Sanders’s eight-and-a-half hour speech in 2010 was a protest over a budget deal that the Obama Administration and congressional Democrats had made with Republicans, in which the Democrats agreed to extend the Bush-era tax cuts. Sanders said that the Republicans had been wildly successful in convincing the American people that these cuts were somehow good for the middle class and working people when, in fact, nothing could be further from the truth. So, he said, he intended to explain what was actually going on, not by speaking to his fellow Senators (who are not known for listening to Sanders) but, instead, by appealing directly to the American people:
President Obama has said he fought as hard as he could against the Republican tax breaks for the wealthy and for an extension in unemployment. Well, maybe. But the reality is that fight cannot simply be waged inside the Beltway. Our job is to appeal to the vast majority of the American people and to stand up and to say: Wait a minute.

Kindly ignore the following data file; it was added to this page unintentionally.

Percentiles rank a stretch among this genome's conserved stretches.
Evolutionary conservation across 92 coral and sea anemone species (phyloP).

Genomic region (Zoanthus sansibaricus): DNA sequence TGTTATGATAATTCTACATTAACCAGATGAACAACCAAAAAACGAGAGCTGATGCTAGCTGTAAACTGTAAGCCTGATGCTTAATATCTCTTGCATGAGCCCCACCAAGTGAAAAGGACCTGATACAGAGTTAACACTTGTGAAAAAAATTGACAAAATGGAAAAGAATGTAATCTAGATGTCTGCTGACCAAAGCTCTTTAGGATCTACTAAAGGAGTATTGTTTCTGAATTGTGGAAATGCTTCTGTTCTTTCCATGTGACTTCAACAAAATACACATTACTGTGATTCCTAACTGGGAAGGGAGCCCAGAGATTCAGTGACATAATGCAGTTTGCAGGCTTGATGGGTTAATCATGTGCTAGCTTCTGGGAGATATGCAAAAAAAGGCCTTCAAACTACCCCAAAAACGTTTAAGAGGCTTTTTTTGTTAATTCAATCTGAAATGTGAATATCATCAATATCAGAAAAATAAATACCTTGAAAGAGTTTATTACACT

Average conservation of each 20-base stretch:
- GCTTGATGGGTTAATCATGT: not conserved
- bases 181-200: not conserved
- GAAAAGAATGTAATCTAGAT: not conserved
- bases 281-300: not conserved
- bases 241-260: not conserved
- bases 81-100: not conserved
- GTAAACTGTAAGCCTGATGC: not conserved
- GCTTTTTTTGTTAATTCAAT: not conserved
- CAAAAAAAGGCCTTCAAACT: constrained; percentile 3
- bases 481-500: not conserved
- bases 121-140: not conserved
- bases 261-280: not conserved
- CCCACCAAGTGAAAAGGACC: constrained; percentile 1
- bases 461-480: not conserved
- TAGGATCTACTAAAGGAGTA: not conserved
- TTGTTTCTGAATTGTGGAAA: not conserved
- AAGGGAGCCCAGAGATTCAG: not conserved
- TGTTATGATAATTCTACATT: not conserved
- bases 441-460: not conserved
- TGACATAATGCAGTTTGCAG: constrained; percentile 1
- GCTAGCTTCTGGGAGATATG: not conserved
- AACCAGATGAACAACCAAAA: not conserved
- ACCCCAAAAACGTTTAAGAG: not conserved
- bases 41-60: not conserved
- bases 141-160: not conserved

This maneuver is Reaganesque: Reagan’s classic move was to ignore Congress and speak directly to the American people. But Sanders’s version of The Speech is upended Debsianism:
There is a war going on in this country. I am not referring to the war in Iraq or the war in Afghanistan. I am talking about a war being waged by some of the wealthiest and most powerful people against working families, against the disappearing and shrinking middle class of our country. The billionaires of America are on the warpath. They want more and more and more.
This is a war that’s been going on, oh, since 1968, which is when economic inequality in the United States, like the new right, began its long rise.
Sanders wants to say his piece. For the moment, he has found his audience. Ω
[Jill Lepore is the David Woods Kemper '41 Professor of American History at Harvard University as well as the chair of the History and Literature Program. She also is a staff writer at The New Yorker. Her latest books are The Story of America: Essays on Origins (2012) and Book of Ages: The Life and Opinions of Jane Franklin (2013). Lepore earned her B.A. in English from Tufts University, an M.A. in American Culture from the University of Michigan, and a Ph.D. in American Studies from Yale University.]
Copyright © 2015 Condé Nast Digital
This work is licensed under a Creative Commons Attribution 4.0 International License..
Copyright © 2015 Sapper's (Fair & Balanced) Rants & Raves